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Compression socks help athletes – fact or fiction

Many a patient has passed through our practice raving about the benefits of graduated compression gear (tights, shorts, sleeves, socks etc.). There is no denying the perceived benefit of compression gear, particularly in aiding muscle recovery.

Athletes love their compression socks.

The popularity of compression gear has skyrocketed amongst athletes, particularly those participating in endurance events such as running and triathlon. Originally developed for the treatment of deep-vein thrombosis, compression gear is now marketed as a tool to improve both performance and recovery in athletes.

Thus far, much of the evidence appears to be anecdotal…happy athletes with encouraging stories.

Compression socks runners marathon


But what do the experts say?

Theoretically, compression gear is designed to improve running performance and recovery by exerting a pressure gradient. Hypothetically, this pressure gradient:

  • Reduces the available space for swelling.
  • Provides mechanical support to the working muscles.
  • Improves blood and lymph circulation.

While this sounds really impressive to runners looking for an edge, the clinical research does not consistently support these claims. In terms of the perks of compression gear on muscle performance and recovery in a laboratory setting, the evidence is inconclusive at best.

Clinical laboratory versus real life.

Although objective outcomes, such as oxygen uptake, blood lactate levels, performance and output remain lacking in a day-to-day clinical setting, subjective outcomes such as pain/perceived muscle soreness continue to show benefits when compared to placebo interventions (garments with no pressure gradient).

The trouble with the majority of the research is that it has been performed in a laboratory setting, rather than the blood, sweat and tears associated with a real-life endurance event.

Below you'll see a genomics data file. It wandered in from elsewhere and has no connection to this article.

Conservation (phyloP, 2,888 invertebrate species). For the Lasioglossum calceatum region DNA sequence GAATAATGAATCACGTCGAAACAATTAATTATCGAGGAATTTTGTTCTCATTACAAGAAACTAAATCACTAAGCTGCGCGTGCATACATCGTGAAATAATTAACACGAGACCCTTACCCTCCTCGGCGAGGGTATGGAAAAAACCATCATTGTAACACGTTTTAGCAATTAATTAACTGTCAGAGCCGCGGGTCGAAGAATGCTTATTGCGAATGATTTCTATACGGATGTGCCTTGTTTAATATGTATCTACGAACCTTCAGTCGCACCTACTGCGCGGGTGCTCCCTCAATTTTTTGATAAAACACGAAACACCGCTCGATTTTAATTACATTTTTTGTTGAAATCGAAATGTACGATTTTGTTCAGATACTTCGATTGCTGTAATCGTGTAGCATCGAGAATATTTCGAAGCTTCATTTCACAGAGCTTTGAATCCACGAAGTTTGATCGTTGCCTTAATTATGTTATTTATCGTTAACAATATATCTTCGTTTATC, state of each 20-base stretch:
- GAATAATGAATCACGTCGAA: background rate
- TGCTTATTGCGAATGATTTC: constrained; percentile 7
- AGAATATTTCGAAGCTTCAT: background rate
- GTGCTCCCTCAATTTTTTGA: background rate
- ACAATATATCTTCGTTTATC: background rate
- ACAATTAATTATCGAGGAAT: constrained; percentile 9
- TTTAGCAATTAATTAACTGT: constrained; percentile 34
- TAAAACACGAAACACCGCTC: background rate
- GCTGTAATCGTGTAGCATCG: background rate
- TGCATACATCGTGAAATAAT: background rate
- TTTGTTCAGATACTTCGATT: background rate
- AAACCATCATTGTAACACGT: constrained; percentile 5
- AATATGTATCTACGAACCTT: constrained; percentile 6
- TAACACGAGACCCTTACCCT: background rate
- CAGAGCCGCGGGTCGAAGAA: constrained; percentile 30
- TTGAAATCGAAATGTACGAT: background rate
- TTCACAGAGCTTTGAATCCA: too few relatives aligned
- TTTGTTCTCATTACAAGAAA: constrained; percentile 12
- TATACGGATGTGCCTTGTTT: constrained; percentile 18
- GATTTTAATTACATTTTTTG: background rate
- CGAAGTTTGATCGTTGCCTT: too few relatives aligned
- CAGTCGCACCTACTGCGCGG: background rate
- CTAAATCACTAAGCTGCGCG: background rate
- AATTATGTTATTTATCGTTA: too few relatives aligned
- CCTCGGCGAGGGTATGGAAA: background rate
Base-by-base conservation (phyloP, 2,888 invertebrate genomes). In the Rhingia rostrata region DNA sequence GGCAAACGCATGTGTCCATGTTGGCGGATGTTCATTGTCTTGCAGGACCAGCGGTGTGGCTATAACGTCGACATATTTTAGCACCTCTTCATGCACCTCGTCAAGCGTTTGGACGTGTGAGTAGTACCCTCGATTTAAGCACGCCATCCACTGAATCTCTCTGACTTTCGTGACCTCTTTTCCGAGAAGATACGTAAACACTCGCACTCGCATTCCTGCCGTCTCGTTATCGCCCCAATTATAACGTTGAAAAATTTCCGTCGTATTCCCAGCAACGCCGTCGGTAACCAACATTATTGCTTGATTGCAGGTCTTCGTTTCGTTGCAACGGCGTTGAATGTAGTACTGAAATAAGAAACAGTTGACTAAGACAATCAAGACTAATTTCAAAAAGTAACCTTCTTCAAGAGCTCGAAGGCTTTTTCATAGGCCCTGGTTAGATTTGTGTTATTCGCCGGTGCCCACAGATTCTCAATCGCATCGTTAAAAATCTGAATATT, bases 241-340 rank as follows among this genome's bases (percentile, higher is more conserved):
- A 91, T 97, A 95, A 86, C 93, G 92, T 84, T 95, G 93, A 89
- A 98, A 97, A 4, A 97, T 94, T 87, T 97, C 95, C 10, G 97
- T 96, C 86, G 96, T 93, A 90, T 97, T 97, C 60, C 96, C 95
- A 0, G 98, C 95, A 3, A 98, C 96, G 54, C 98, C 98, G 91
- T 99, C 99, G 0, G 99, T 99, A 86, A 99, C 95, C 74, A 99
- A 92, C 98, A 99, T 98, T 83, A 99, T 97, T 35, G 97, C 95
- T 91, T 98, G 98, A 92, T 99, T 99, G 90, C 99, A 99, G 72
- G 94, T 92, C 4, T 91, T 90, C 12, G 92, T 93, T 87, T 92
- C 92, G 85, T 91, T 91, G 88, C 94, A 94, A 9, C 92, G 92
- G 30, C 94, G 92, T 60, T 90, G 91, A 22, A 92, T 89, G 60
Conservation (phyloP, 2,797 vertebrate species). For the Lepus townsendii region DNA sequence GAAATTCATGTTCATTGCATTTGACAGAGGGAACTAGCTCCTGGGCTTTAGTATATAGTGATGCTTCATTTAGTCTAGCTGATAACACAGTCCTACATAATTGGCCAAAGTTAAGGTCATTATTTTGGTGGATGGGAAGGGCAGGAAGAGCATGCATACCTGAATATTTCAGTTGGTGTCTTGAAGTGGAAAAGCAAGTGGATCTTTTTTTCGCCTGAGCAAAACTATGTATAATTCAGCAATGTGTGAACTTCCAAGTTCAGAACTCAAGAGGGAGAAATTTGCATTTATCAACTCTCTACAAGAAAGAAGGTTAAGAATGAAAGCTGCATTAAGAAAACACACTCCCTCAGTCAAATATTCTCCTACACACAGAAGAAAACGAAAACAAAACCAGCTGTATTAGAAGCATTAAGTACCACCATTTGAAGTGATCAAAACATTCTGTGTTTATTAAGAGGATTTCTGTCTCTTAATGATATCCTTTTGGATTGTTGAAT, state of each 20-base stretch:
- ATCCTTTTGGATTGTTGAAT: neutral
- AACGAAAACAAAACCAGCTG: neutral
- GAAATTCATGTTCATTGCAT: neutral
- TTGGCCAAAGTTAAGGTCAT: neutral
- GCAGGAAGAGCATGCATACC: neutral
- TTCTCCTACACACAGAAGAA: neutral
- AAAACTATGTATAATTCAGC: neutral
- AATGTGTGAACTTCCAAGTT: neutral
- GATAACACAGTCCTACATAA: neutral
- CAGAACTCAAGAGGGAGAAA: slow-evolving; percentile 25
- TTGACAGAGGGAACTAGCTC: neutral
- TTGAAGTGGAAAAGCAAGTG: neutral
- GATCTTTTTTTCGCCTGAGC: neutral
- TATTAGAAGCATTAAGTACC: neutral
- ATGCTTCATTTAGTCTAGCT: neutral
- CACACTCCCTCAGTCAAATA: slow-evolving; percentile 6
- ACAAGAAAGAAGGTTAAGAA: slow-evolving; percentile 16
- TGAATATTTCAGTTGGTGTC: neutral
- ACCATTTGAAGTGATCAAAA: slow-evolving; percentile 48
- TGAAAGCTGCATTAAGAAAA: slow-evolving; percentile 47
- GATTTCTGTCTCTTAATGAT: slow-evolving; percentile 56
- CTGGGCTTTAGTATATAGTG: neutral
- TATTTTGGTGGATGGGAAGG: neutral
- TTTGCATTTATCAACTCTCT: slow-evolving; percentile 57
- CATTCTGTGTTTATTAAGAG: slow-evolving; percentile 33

Until recently… when a group of researchers at our very own Stellenbosch University in the Western Cape decided to test the benefit of knee-high compression socks on performance and recovery in runners competing in the Two Oceans ultra-marathon in Cape Town.

compression socks two oceans

Two Oceans as the testing field.

The consecutive stretching and shortening of muscles over 56 km of undulating hard tarmac (particularly the large downhill component in the Two Oceans), along with prolonged exposure to the elements of outdoor running create a mechanical stress in a runner’s muscles that is difficult to match in a simulated lab environment, making this study more ‘ecologically valid’ than the myriad of studies preceding it.

The study looked at the following parameters:

  • The performance of the runners – running time, minutes per km, heart rate and oxygen consumption.
  • The amount of exercise-induced muscle damage. This is an assessment of muscle damage, including disruption of muscle structure, muscle enzyme increases in the blood (an indicator of muscle injury), extended impairment of muscle function (i.e. muscular strength), delayed onset of muscle soreness (DOMS), perceived fatigue and pain, reduced flexibility, muscle stiffness and swelling.
  • The recovery time of exercise-induced muscle damage back to normal.

The following groups were measured:

  1. Runners wearing knee-high graduated compression socks (GCS) during the race and for a 48 hour recovery time after the race (Group 1 – GCS RUN+REC).